Many of you know that I have grown up in Cumbernauld. My family moved out here when I was only seven, and to me the open fields around Westfield were just heaven. I would walk for hours following butterflies and rabbits, exploring the old farm fields, hedgerows and woodlands. Things have changed in so many ways now.

I am older for a start, and those green fields and woods have given way to progressive urbanisation. I see deer and foxes occasionally but there are fewer butterflies to chase and no rabbits anymore. What I don’t see is young people exploring the parks and woodlands as I once did. Children’s connections to nature have diminished to the point that we even have a term for it -Nature Deficit Disorder.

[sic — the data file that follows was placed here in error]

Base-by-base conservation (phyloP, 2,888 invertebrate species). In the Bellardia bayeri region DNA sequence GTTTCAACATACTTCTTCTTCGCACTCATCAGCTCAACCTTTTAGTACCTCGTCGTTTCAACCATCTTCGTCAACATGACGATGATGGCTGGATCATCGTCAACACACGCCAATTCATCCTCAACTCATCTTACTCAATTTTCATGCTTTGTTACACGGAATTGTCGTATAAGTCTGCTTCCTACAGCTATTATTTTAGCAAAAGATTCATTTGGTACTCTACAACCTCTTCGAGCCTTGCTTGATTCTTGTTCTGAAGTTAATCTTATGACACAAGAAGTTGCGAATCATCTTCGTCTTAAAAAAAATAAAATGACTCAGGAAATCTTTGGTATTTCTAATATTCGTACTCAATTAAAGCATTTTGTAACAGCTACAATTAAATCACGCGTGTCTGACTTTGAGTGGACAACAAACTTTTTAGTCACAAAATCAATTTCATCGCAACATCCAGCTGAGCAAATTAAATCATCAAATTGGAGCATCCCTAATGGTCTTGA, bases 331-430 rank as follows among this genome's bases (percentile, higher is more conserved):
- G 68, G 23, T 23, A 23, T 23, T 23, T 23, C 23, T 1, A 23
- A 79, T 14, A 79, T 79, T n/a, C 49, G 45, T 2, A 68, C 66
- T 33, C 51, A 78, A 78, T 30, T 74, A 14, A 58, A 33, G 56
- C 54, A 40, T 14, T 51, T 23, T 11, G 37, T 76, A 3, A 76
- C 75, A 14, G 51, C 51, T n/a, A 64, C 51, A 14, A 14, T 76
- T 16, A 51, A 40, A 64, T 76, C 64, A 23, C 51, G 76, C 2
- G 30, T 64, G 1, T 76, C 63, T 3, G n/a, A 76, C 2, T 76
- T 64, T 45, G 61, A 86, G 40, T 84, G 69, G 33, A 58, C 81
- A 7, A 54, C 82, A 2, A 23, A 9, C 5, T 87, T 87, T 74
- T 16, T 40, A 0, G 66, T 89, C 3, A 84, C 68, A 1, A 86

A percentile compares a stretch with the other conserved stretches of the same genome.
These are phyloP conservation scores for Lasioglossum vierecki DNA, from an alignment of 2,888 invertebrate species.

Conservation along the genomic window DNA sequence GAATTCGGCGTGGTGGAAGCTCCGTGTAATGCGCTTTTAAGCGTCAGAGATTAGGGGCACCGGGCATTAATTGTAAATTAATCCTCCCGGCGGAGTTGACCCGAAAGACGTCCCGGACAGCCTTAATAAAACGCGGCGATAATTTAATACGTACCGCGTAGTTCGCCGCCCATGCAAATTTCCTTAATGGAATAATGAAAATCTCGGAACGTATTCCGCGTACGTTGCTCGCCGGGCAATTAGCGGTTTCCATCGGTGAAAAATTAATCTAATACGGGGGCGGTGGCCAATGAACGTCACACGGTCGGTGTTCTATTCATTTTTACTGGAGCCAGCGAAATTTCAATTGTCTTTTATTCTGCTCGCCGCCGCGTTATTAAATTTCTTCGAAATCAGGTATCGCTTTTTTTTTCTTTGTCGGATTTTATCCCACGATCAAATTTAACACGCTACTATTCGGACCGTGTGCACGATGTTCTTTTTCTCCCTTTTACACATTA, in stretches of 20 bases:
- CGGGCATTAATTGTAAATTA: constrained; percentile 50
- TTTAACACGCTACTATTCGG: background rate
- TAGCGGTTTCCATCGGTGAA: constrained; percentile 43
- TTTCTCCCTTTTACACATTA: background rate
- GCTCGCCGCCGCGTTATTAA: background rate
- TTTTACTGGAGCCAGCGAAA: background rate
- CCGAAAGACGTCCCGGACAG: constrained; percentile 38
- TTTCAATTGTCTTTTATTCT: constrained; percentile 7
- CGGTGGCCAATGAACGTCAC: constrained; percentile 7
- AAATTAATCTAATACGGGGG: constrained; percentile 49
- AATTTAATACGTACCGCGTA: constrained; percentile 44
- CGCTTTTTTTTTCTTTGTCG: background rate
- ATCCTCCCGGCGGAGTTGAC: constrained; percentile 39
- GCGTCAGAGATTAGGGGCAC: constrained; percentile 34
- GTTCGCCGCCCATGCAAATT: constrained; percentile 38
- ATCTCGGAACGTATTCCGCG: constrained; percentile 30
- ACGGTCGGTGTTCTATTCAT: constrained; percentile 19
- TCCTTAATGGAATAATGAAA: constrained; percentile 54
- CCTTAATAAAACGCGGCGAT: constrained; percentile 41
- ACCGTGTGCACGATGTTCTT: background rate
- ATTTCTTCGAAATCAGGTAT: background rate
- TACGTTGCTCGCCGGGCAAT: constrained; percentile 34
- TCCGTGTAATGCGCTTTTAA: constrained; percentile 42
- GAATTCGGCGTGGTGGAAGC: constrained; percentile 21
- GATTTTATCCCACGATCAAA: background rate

Encounters with wildlife are becoming rarer.

So… what are we going to do to turn this around?

For a start Creating Natural Connections is going back to the primary schools to deliver a new suite of workshops, which will be linked to the major habitat works creating a connection for children to nature and the habitats in their local area.

We’ll expand our workshops in high schools, delivering employability, soft life skills and be beneficial in helping build resilience in young people to help fight the mental health crisis currently affecting schools.

There will be training and volunteer opportunities through volunteer internships and paid trainee-ships, something that we have been wanting to do for many years. These are opportunities for young people to build confidence and employability skills. We will also expand our Nature Ninja volunteering work to create mid-week and weekend opportunities.

You’ll see us use the word connections a lot. This is the linchpin that this programme is built around, creating natural connections to ensure that people and nature are at the heart of Cumbernauld’s future.

Tracy Lambert